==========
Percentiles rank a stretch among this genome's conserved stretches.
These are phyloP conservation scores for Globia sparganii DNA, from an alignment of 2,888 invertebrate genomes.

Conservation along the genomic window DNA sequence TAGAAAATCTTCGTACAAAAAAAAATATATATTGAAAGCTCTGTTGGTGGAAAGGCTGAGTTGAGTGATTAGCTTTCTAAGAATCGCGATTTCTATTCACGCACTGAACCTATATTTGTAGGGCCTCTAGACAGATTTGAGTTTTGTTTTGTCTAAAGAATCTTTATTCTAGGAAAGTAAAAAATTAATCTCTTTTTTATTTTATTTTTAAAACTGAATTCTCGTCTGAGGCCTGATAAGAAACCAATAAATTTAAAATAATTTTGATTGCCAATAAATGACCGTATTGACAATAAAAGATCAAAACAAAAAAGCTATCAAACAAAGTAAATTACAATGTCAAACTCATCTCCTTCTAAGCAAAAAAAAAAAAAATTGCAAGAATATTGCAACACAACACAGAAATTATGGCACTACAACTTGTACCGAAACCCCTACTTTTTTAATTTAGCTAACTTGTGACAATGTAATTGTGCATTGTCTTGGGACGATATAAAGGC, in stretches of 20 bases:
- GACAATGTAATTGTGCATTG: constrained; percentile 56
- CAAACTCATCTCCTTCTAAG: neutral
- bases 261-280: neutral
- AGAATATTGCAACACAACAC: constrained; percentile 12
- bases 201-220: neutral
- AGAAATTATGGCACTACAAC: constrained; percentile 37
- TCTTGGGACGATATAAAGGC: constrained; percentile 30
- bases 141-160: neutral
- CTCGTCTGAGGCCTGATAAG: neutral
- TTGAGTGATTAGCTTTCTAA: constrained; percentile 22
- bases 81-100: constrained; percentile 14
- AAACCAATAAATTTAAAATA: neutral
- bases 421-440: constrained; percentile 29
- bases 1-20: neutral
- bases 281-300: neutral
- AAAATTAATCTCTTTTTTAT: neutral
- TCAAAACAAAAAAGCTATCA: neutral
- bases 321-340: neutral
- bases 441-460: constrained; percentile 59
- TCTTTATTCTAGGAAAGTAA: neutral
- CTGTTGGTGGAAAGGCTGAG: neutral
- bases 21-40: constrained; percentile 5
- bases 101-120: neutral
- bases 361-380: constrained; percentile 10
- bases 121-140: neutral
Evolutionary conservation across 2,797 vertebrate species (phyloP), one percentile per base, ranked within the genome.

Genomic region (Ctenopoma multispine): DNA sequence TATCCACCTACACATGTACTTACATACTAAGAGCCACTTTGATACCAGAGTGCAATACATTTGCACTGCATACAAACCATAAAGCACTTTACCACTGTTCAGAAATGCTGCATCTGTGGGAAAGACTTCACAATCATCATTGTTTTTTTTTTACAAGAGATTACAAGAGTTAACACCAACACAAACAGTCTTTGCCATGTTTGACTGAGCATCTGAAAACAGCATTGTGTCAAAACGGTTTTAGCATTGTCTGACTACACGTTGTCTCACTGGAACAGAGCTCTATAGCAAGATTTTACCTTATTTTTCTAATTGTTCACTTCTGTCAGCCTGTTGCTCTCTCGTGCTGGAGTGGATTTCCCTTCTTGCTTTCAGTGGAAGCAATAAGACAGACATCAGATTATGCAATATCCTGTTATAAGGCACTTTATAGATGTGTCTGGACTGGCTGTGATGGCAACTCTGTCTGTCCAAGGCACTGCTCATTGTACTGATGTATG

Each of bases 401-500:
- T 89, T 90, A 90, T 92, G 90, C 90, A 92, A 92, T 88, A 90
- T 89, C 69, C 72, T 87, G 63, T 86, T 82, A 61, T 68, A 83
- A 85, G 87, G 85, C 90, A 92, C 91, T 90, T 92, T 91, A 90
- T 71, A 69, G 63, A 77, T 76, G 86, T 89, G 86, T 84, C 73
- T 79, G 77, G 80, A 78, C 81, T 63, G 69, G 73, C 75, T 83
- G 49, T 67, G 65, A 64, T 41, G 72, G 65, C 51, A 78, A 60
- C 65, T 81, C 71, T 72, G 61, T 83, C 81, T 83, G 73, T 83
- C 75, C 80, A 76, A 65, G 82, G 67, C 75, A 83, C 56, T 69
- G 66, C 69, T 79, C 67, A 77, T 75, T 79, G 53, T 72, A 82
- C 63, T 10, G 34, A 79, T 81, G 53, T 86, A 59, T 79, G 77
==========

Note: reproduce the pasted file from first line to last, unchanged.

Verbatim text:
Percentiles rank a stretch among this genome's conserved stretches.
These are phyloP conservation scores for Globia sparganii DNA, from an alignment of 2,888 invertebrate genomes.

Conservation along the genomic window DNA sequence TAGAAAATCTTCGTACAAAAAAAAATATATATTGAAAGCTCTGTTGGTGGAAAGGCTGAGTTGAGTGATTAGCTTTCTAAGAATCGCGATTTCTATTCACGCACTGAACCTATATTTGTAGGGCCTCTAGACAGATTTGAGTTTTGTTTTGTCTAAAGAATCTTTATTCTAGGAAAGTAAAAAATTAATCTCTTTTTTATTTTATTTTTAAAACTGAATTCTCGTCTGAGGCCTGATAAGAAACCAATAAATTTAAAATAATTTTGATTGCCAATAAATGACCGTATTGACAATAAAAGATCAAAACAAAAAAGCTATCAAACAAAGTAAATTACAATGTCAAACTCATCTCCTTCTAAGCAAAAAAAAAAAAAATTGCAAGAATATTGCAACACAACACAGAAATTATGGCACTACAACTTGTACCGAAACCCCTACTTTTTTAATTTAGCTAACTTGTGACAATGTAATTGTGCATTGTCTTGGGACGATATAAAGGC, in stretches of 20 bases:
- GACAATGTAATTGTGCATTG: constrained; percentile 56
- CAAACTCATCTCCTTCTAAG: neutral
- bases 261-280: neutral
- AGAATATTGCAACACAACAC: constrained; percentile 12
- bases 201-220: neutral
- AGAAATTATGGCACTACAAC: constrained; percentile 37
- TCTTGGGACGATATAAAGGC: constrained; percentile 30
- bases 141-160: neutral
- CTCGTCTGAGGCCTGATAAG: neutral
- TTGAGTGATTAGCTTTCTAA: constrained; percentile 22
- bases 81-100: constrained; percentile 14
- AAACCAATAAATTTAAAATA: neutral
- bases 421-440: constrained; percentile 29
- bases 1-20: neutral
- bases 281-300: neutral
- AAAATTAATCTCTTTTTTAT: neutral
- TCAAAACAAAAAAGCTATCA: neutral
- bases 321-340: neutral
- bases 441-460: constrained; percentile 59
- TCTTTATTCTAGGAAAGTAA: neutral
- CTGTTGGTGGAAAGGCTGAG: neutral
- bases 21-40: constrained; percentile 5
- bases 101-120: neutral
- bases 361-380: constrained; percentile 10
- bases 121-140: neutral
Evolutionary conservation across 2,797 vertebrate species (phyloP), one percentile per base, ranked within the genome.

Genomic region (Ctenopoma multispine): DNA sequence TATCCACCTACACATGTACTTACATACTAAGAGCCACTTTGATACCAGAGTGCAATACATTTGCACTGCATACAAACCATAAAGCACTTTACCACTGTTCAGAAATGCTGCATCTGTGGGAAAGACTTCACAATCATCATTGTTTTTTTTTTACAAGAGATTACAAGAGTTAACACCAACACAAACAGTCTTTGCCATGTTTGACTGAGCATCTGAAAACAGCATTGTGTCAAAACGGTTTTAGCATTGTCTGACTACACGTTGTCTCACTGGAACAGAGCTCTATAGCAAGATTTTACCTTATTTTTCTAATTGTTCACTTCTGTCAGCCTGTTGCTCTCTCGTGCTGGAGTGGATTTCCCTTCTTGCTTTCAGTGGAAGCAATAAGACAGACATCAGATTATGCAATATCCTGTTATAAGGCACTTTATAGATGTGTCTGGACTGGCTGTGATGGCAACTCTGTCTGTCCAAGGCACTGCTCATTGTACTGATGTATG

Each of bases 401-500:
- T 89, T 90, A 90, T 92, G 90, C 90, A 92, A 92, T 88, A 90
- T 89, C 69, C 72, T 87, G 63, T 86, T 82, A 61, T 68, A 83
- A 85, G 87, G 85, C 90, A 92, C 91, T 90, T 92, T 91, A 90
- T 71, A 69, G 63, A 77, T 76, G 86, T 89, G 86, T 84, C 73
- T 79, G 77, G 80, A 78, C 81, T 63, G 69, G 73, C 75, T 83
- G 49, T 67, G 65, A 64, T 41, G 72, G 65, C 51, A 78, A 60
- C 65, T 81, C 71, T 72, G 61, T 83, C 81, T 83, G 73, T 83
- C 75, C 80, A 76, A 65, G 82, G 67, C 75, A 83, C 56, T 69
- G 66, C 69, T 79, C 67, A 77, T 75, T 79, G 53, T 72, A 82
- C 63, T 10, G 34, A 79, T 81, G 53, T 86, A 59, T 79, G 77